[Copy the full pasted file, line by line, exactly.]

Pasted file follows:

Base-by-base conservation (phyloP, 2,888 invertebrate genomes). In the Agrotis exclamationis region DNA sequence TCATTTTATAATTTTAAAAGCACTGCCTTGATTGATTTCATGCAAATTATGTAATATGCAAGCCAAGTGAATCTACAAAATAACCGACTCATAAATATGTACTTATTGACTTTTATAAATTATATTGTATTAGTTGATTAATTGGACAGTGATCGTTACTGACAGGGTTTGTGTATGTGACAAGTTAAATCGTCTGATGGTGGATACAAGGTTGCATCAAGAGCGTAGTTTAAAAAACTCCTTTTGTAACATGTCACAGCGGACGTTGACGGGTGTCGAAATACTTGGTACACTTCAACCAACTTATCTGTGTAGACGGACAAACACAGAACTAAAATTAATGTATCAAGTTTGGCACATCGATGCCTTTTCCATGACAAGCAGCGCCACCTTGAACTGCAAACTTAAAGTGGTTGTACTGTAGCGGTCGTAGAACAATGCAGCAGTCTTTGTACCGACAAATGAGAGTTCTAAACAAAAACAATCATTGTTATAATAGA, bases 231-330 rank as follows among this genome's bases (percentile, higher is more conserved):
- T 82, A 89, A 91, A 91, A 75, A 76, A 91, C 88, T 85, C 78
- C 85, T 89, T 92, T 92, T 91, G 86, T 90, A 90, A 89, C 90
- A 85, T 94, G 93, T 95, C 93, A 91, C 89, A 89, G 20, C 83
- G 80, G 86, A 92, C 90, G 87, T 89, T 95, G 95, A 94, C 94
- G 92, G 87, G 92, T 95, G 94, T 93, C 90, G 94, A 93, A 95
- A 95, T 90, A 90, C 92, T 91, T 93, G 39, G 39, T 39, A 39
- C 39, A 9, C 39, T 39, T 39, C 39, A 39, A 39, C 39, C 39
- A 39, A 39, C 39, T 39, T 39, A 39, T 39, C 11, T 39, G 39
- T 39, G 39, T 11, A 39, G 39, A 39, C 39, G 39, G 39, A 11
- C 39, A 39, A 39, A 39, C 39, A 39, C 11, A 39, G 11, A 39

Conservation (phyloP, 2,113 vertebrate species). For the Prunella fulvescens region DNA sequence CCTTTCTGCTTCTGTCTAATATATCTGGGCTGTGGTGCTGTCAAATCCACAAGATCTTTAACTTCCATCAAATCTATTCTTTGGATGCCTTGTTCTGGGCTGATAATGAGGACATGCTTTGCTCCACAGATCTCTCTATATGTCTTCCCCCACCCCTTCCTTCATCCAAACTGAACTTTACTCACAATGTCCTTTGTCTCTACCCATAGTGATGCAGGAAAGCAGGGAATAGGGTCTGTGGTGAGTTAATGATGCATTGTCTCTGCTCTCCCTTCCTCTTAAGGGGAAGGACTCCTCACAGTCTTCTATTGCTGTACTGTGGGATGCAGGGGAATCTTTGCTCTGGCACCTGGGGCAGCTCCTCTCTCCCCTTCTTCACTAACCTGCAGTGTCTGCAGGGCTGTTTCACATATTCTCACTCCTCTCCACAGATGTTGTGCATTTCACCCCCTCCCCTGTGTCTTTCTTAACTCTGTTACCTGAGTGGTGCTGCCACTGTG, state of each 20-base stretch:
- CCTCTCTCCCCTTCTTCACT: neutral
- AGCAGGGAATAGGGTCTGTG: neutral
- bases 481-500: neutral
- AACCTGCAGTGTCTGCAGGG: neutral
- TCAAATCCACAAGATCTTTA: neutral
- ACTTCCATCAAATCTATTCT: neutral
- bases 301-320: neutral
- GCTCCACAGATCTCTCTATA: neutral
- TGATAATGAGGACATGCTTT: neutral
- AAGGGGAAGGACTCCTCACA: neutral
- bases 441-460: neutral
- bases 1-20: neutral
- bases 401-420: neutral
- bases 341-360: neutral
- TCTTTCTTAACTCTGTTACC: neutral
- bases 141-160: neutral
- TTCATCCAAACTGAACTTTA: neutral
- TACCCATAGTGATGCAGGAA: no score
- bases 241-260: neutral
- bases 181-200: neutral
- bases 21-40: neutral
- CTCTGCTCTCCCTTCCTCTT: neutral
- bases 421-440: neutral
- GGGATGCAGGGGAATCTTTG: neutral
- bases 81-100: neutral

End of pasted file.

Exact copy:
Base-by-base conservation (phyloP, 2,888 invertebrate genomes). In the Agrotis exclamationis region DNA sequence TCATTTTATAATTTTAAAAGCACTGCCTTGATTGATTTCATGCAAATTATGTAATATGCAAGCCAAGTGAATCTACAAAATAACCGACTCATAAATATGTACTTATTGACTTTTATAAATTATATTGTATTAGTTGATTAATTGGACAGTGATCGTTACTGACAGGGTTTGTGTATGTGACAAGTTAAATCGTCTGATGGTGGATACAAGGTTGCATCAAGAGCGTAGTTTAAAAAACTCCTTTTGTAACATGTCACAGCGGACGTTGACGGGTGTCGAAATACTTGGTACACTTCAACCAACTTATCTGTGTAGACGGACAAACACAGAACTAAAATTAATGTATCAAGTTTGGCACATCGATGCCTTTTCCATGACAAGCAGCGCCACCTTGAACTGCAAACTTAAAGTGGTTGTACTGTAGCGGTCGTAGAACAATGCAGCAGTCTTTGTACCGACAAATGAGAGTTCTAAACAAAAACAATCATTGTTATAATAGA, bases 231-330 rank as follows among this genome's bases (percentile, higher is more conserved):
- T 82, A 89, A 91, A 91, A 75, A 76, A 91, C 88, T 85, C 78
- C 85, T 89, T 92, T 92, T 91, G 86, T 90, A 90, A 89, C 90
- A 85, T 94, G 93, T 95, C 93, A 91, C 89, A 89, G 20, C 83
- G 80, G 86, A 92, C 90, G 87, T 89, T 95, G 95, A 94, C 94
- G 92, G 87, G 92, T 95, G 94, T 93, C 90, G 94, A 93, A 95
- A 95, T 90, A 90, C 92, T 91, T 93, G 39, G 39, T 39, A 39
- C 39, A 9, C 39, T 39, T 39, C 39, A 39, A 39, C 39, C 39
- A 39, A 39, C 39, T 39, T 39, A 39, T 39, C 11, T 39, G 39
- T 39, G 39, T 11, A 39, G 39, A 39, C 39, G 39, G 39, A 11
- C 39, A 39, A 39, A 39, C 39, A 39, C 11, A 39, G 11, A 39

Conservation (phyloP, 2,113 vertebrate species). For the Prunella fulvescens region DNA sequence CCTTTCTGCTTCTGTCTAATATATCTGGGCTGTGGTGCTGTCAAATCCACAAGATCTTTAACTTCCATCAAATCTATTCTTTGGATGCCTTGTTCTGGGCTGATAATGAGGACATGCTTTGCTCCACAGATCTCTCTATATGTCTTCCCCCACCCCTTCCTTCATCCAAACTGAACTTTACTCACAATGTCCTTTGTCTCTACCCATAGTGATGCAGGAAAGCAGGGAATAGGGTCTGTGGTGAGTTAATGATGCATTGTCTCTGCTCTCCCTTCCTCTTAAGGGGAAGGACTCCTCACAGTCTTCTATTGCTGTACTGTGGGATGCAGGGGAATCTTTGCTCTGGCACCTGGGGCAGCTCCTCTCTCCCCTTCTTCACTAACCTGCAGTGTCTGCAGGGCTGTTTCACATATTCTCACTCCTCTCCACAGATGTTGTGCATTTCACCCCCTCCCCTGTGTCTTTCTTAACTCTGTTACCTGAGTGGTGCTGCCACTGTG, state of each 20-base stretch:
- CCTCTCTCCCCTTCTTCACT: neutral
- AGCAGGGAATAGGGTCTGTG: neutral
- bases 481-500: neutral
- AACCTGCAGTGTCTGCAGGG: neutral
- TCAAATCCACAAGATCTTTA: neutral
- ACTTCCATCAAATCTATTCT: neutral
- bases 301-320: neutral
- GCTCCACAGATCTCTCTATA: neutral
- TGATAATGAGGACATGCTTT: neutral
- AAGGGGAAGGACTCCTCACA: neutral
- bases 441-460: neutral
- bases 1-20: neutral
- bases 401-420: neutral
- bases 341-360: neutral
- TCTTTCTTAACTCTGTTACC: neutral
- bases 141-160: neutral
- TTCATCCAAACTGAACTTTA: neutral
- TACCCATAGTGATGCAGGAA: no score
- bases 241-260: neutral
- bases 181-200: neutral
- bases 21-40: neutral
- CTCTGCTCTCCCTTCCTCTT: neutral
- bases 421-440: neutral
- GGGATGCAGGGGAATCTTTG: neutral
- bases 81-100: neutral